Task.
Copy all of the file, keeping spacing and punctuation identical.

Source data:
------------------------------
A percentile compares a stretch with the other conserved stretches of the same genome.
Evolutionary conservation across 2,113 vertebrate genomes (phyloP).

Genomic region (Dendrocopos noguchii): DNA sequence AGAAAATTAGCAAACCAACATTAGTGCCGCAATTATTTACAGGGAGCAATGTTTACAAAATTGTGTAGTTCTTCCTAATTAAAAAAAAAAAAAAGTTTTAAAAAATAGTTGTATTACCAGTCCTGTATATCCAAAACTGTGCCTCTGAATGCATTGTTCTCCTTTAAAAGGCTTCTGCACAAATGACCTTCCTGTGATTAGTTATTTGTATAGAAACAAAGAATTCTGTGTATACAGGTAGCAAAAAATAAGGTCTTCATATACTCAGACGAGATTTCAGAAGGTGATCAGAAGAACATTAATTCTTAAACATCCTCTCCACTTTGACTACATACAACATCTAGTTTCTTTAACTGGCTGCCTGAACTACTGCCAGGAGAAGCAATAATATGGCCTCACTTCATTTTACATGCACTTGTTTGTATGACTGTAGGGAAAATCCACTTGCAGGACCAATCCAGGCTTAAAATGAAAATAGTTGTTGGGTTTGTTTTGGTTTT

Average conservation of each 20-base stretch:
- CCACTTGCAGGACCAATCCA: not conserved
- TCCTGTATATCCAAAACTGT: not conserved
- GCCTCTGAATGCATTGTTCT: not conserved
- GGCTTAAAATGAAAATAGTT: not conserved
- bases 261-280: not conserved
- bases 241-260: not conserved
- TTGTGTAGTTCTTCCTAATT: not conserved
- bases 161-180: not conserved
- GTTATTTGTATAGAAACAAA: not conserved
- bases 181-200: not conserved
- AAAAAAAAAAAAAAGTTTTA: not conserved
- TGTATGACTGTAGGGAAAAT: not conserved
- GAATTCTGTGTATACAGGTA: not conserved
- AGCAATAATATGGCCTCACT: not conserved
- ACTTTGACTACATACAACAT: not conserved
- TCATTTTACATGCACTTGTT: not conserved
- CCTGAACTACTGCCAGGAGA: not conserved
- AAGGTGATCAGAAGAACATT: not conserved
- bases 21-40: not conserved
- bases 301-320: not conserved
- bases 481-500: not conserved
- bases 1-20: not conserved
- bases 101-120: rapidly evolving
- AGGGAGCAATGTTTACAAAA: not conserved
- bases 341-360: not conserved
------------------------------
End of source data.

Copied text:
A percentile compares a stretch with the other conserved stretches of the same genome.
Evolutionary conservation across 2,113 vertebrate genomes (phyloP).

Genomic region (Dendrocopos noguchii): DNA sequence AGAAAATTAGCAAACCAACATTAGTGCCGCAATTATTTACAGGGAGCAATGTTTACAAAATTGTGTAGTTCTTCCTAATTAAAAAAAAAAAAAAGTTTTAAAAAATAGTTGTATTACCAGTCCTGTATATCCAAAACTGTGCCTCTGAATGCATTGTTCTCCTTTAAAAGGCTTCTGCACAAATGACCTTCCTGTGATTAGTTATTTGTATAGAAACAAAGAATTCTGTGTATACAGGTAGCAAAAAATAAGGTCTTCATATACTCAGACGAGATTTCAGAAGGTGATCAGAAGAACATTAATTCTTAAACATCCTCTCCACTTTGACTACATACAACATCTAGTTTCTTTAACTGGCTGCCTGAACTACTGCCAGGAGAAGCAATAATATGGCCTCACTTCATTTTACATGCACTTGTTTGTATGACTGTAGGGAAAATCCACTTGCAGGACCAATCCAGGCTTAAAATGAAAATAGTTGTTGGGTTTGTTTTGGTTTT

Average conservation of each 20-base stretch:
- CCACTTGCAGGACCAATCCA: not conserved
- TCCTGTATATCCAAAACTGT: not conserved
- GCCTCTGAATGCATTGTTCT: not conserved
- GGCTTAAAATGAAAATAGTT: not conserved
- bases 261-280: not conserved
- bases 241-260: not conserved
- TTGTGTAGTTCTTCCTAATT: not conserved
- bases 161-180: not conserved
- GTTATTTGTATAGAAACAAA: not conserved
- bases 181-200: not conserved
- AAAAAAAAAAAAAAGTTTTA: not conserved
- TGTATGACTGTAGGGAAAAT: not conserved
- GAATTCTGTGTATACAGGTA: not conserved
- AGCAATAATATGGCCTCACT: not conserved
- ACTTTGACTACATACAACAT: not conserved
- TCATTTTACATGCACTTGTT: not conserved
- CCTGAACTACTGCCAGGAGA: not conserved
- AAGGTGATCAGAAGAACATT: not conserved
- bases 21-40: not conserved
- bases 301-320: not conserved
- bases 481-500: not conserved
- bases 1-20: not conserved
- bases 101-120: rapidly evolving
- AGGGAGCAATGTTTACAAAA: not conserved
- bases 341-360: not conserved